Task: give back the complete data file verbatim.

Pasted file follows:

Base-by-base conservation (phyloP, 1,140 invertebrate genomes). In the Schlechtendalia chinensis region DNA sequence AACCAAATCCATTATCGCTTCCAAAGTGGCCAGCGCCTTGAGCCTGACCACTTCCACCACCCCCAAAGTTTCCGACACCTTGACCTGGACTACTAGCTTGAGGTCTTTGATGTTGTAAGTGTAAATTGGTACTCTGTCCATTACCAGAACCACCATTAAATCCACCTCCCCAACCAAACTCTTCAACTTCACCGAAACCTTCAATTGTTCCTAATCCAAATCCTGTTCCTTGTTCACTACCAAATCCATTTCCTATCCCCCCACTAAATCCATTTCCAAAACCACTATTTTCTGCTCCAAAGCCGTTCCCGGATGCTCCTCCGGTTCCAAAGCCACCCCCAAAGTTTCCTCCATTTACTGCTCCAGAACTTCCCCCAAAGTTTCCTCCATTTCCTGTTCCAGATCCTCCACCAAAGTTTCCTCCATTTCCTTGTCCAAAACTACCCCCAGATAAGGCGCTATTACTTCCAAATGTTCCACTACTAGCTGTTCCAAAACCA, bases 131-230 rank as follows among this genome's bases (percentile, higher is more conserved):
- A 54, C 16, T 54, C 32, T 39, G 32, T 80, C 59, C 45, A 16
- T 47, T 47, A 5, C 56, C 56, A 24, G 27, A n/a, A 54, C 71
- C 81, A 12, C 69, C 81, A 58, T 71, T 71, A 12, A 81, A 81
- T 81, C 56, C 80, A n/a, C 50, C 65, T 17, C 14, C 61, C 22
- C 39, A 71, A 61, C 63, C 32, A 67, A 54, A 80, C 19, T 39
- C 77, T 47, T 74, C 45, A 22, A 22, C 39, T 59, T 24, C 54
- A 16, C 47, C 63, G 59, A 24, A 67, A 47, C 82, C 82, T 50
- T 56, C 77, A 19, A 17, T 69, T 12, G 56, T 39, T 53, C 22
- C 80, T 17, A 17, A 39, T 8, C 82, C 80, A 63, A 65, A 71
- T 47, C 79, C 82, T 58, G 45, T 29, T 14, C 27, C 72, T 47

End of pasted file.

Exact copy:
Base-by-base conservation (phyloP, 1,140 invertebrate genomes). In the Schlechtendalia chinensis region DNA sequence AACCAAATCCATTATCGCTTCCAAAGTGGCCAGCGCCTTGAGCCTGACCACTTCCACCACCCCCAAAGTTTCCGACACCTTGACCTGGACTACTAGCTTGAGGTCTTTGATGTTGTAAGTGTAAATTGGTACTCTGTCCATTACCAGAACCACCATTAAATCCACCTCCCCAACCAAACTCTTCAACTTCACCGAAACCTTCAATTGTTCCTAATCCAAATCCTGTTCCTTGTTCACTACCAAATCCATTTCCTATCCCCCCACTAAATCCATTTCCAAAACCACTATTTTCTGCTCCAAAGCCGTTCCCGGATGCTCCTCCGGTTCCAAAGCCACCCCCAAAGTTTCCTCCATTTACTGCTCCAGAACTTCCCCCAAAGTTTCCTCCATTTCCTGTTCCAGATCCTCCACCAAAGTTTCCTCCATTTCCTTGTCCAAAACTACCCCCAGATAAGGCGCTATTACTTCCAAATGTTCCACTACTAGCTGTTCCAAAACCA, bases 131-230 rank as follows among this genome's bases (percentile, higher is more conserved):
- A 54, C 16, T 54, C 32, T 39, G 32, T 80, C 59, C 45, A 16
- T 47, T 47, A 5, C 56, C 56, A 24, G 27, A n/a, A 54, C 71
- C 81, A 12, C 69, C 81, A 58, T 71, T 71, A 12, A 81, A 81
- T 81, C 56, C 80, A n/a, C 50, C 65, T 17, C 14, C 61, C 22
- C 39, A 71, A 61, C 63, C 32, A 67, A 54, A 80, C 19, T 39
- C 77, T 47, T 74, C 45, A 22, A 22, C 39, T 59, T 24, C 54
- A 16, C 47, C 63, G 59, A 24, A 67, A 47, C 82, C 82, T 50
- T 56, C 77, A 19, A 17, T 69, T 12, G 56, T 39, T 53, C 22
- C 80, T 17, A 17, A 39, T 8, C 82, C 80, A 63, A 65, A 71
- T 47, C 79, C 82, T 58, G 45, T 29, T 14, C 27, C 72, T 47